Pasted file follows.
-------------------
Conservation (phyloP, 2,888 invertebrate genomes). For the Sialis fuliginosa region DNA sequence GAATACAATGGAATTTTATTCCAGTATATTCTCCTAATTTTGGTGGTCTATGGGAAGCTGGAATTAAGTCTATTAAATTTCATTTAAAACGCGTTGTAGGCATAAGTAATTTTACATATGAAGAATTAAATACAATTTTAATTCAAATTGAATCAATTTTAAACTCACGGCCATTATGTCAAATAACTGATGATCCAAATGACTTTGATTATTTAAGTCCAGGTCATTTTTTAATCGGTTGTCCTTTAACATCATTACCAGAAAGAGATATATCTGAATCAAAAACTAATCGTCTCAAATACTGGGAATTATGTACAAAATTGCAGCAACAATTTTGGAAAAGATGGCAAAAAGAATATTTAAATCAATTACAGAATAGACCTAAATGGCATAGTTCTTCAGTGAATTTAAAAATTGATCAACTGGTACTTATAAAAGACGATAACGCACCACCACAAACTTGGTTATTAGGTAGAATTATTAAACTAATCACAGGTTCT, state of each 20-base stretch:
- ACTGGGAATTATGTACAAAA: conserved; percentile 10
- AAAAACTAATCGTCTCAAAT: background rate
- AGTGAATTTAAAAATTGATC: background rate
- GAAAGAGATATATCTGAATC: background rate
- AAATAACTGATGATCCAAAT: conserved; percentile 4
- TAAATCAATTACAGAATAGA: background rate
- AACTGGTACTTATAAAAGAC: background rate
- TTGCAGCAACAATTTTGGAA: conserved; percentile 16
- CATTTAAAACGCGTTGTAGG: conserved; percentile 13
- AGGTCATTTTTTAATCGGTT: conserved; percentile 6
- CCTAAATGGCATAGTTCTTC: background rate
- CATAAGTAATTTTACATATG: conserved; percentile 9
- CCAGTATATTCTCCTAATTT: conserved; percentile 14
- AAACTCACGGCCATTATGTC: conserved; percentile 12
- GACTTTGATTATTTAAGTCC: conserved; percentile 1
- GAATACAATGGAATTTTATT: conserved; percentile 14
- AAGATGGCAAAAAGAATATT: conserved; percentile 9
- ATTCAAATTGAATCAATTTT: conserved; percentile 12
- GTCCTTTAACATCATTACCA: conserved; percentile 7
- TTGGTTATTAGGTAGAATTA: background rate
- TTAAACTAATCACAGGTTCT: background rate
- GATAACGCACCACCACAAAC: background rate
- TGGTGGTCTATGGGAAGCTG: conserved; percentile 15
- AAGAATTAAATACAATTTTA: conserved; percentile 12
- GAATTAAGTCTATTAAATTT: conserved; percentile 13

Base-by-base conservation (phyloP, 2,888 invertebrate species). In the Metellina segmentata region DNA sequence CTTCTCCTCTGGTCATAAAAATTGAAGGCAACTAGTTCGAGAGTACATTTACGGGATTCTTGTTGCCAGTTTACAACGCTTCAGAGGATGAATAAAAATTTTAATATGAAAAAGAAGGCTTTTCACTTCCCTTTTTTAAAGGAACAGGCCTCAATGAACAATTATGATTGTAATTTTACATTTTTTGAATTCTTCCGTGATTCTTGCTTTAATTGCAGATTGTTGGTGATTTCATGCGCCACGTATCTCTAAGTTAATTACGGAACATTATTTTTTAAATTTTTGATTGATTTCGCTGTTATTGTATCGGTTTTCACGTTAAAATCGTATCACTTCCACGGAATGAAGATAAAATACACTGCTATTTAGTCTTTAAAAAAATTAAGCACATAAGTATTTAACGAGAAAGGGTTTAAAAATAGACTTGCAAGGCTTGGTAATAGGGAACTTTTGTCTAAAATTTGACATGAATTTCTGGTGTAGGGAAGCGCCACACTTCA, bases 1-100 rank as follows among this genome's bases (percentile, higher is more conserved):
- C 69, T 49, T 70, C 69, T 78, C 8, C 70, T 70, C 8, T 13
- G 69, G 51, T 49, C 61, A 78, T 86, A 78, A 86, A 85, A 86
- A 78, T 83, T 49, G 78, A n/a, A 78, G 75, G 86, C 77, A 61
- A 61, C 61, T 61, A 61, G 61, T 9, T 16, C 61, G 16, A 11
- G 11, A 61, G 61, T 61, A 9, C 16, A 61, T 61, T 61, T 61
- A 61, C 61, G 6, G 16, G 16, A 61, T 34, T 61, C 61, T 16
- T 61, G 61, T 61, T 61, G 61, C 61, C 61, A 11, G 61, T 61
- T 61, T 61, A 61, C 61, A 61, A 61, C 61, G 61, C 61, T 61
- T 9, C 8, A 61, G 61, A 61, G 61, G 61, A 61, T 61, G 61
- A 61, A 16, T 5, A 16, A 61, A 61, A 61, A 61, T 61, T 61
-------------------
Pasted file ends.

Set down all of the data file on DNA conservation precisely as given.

Conservation (phyloP, 2,888 invertebrate genomes). For the Sialis fuliginosa region DNA sequence GAATACAATGGAATTTTATTCCAGTATATTCTCCTAATTTTGGTGGTCTATGGGAAGCTGGAATTAAGTCTATTAAATTTCATTTAAAACGCGTTGTAGGCATAAGTAATTTTACATATGAAGAATTAAATACAATTTTAATTCAAATTGAATCAATTTTAAACTCACGGCCATTATGTCAAATAACTGATGATCCAAATGACTTTGATTATTTAAGTCCAGGTCATTTTTTAATCGGTTGTCCTTTAACATCATTACCAGAAAGAGATATATCTGAATCAAAAACTAATCGTCTCAAATACTGGGAATTATGTACAAAATTGCAGCAACAATTTTGGAAAAGATGGCAAAAAGAATATTTAAATCAATTACAGAATAGACCTAAATGGCATAGTTCTTCAGTGAATTTAAAAATTGATCAACTGGTACTTATAAAAGACGATAACGCACCACCACAAACTTGGTTATTAGGTAGAATTATTAAACTAATCACAGGTTCT, state of each 20-base stretch:
- ACTGGGAATTATGTACAAAA: conserved; percentile 10
- AAAAACTAATCGTCTCAAAT: background rate
- AGTGAATTTAAAAATTGATC: background rate
- GAAAGAGATATATCTGAATC: background rate
- AAATAACTGATGATCCAAAT: conserved; percentile 4
- TAAATCAATTACAGAATAGA: background rate
- AACTGGTACTTATAAAAGAC: background rate
- TTGCAGCAACAATTTTGGAA: conserved; percentile 16
- CATTTAAAACGCGTTGTAGG: conserved; percentile 13
- AGGTCATTTTTTAATCGGTT: conserved; percentile 6
- CCTAAATGGCATAGTTCTTC: background rate
- CATAAGTAATTTTACATATG: conserved; percentile 9
- CCAGTATATTCTCCTAATTT: conserved; percentile 14
- AAACTCACGGCCATTATGTC: conserved; percentile 12
- GACTTTGATTATTTAAGTCC: conserved; percentile 1
- GAATACAATGGAATTTTATT: conserved; percentile 14
- AAGATGGCAAAAAGAATATT: conserved; percentile 9
- ATTCAAATTGAATCAATTTT: conserved; percentile 12
- GTCCTTTAACATCATTACCA: conserved; percentile 7
- TTGGTTATTAGGTAGAATTA: background rate
- TTAAACTAATCACAGGTTCT: background rate
- GATAACGCACCACCACAAAC: background rate
- TGGTGGTCTATGGGAAGCTG: conserved; percentile 15
- AAGAATTAAATACAATTTTA: conserved; percentile 12
- GAATTAAGTCTATTAAATTT: conserved; percentile 13

Base-by-base conservation (phyloP, 2,888 invertebrate species). In the Metellina segmentata region DNA sequence CTTCTCCTCTGGTCATAAAAATTGAAGGCAACTAGTTCGAGAGTACATTTACGGGATTCTTGTTGCCAGTTTACAACGCTTCAGAGGATGAATAAAAATTTTAATATGAAAAAGAAGGCTTTTCACTTCCCTTTTTTAAAGGAACAGGCCTCAATGAACAATTATGATTGTAATTTTACATTTTTTGAATTCTTCCGTGATTCTTGCTTTAATTGCAGATTGTTGGTGATTTCATGCGCCACGTATCTCTAAGTTAATTACGGAACATTATTTTTTAAATTTTTGATTGATTTCGCTGTTATTGTATCGGTTTTCACGTTAAAATCGTATCACTTCCACGGAATGAAGATAAAATACACTGCTATTTAGTCTTTAAAAAAATTAAGCACATAAGTATTTAACGAGAAAGGGTTTAAAAATAGACTTGCAAGGCTTGGTAATAGGGAACTTTTGTCTAAAATTTGACATGAATTTCTGGTGTAGGGAAGCGCCACACTTCA, bases 1-100 rank as follows among this genome's bases (percentile, higher is more conserved):
- C 69, T 49, T 70, C 69, T 78, C 8, C 70, T 70, C 8, T 13
- G 69, G 51, T 49, C 61, A 78, T 86, A 78, A 86, A 85, A 86
- A 78, T 83, T 49, G 78, A n/a, A 78, G 75, G 86, C 77, A 61
- A 61, C 61, T 61, A 61, G 61, T 9, T 16, C 61, G 16, A 11
- G 11, A 61, G 61, T 61, A 9, C 16, A 61, T 61, T 61, T 61
- A 61, C 61, G 6, G 16, G 16, A 61, T 34, T 61, C 61, T 16
- T 61, G 61, T 61, T 61, G 61, C 61, C 61, A 11, G 61, T 61
- T 61, T 61, A 61, C 61, A 61, A 61, C 61, G 61, C 61, T 61
- T 9, C 8, A 61, G 61, A 61, G 61, G 61, A 61, T 61, G 61
- A 61, A 16, T 5, A 16, A 61, A 61, A 61, A 61, T 61, T 61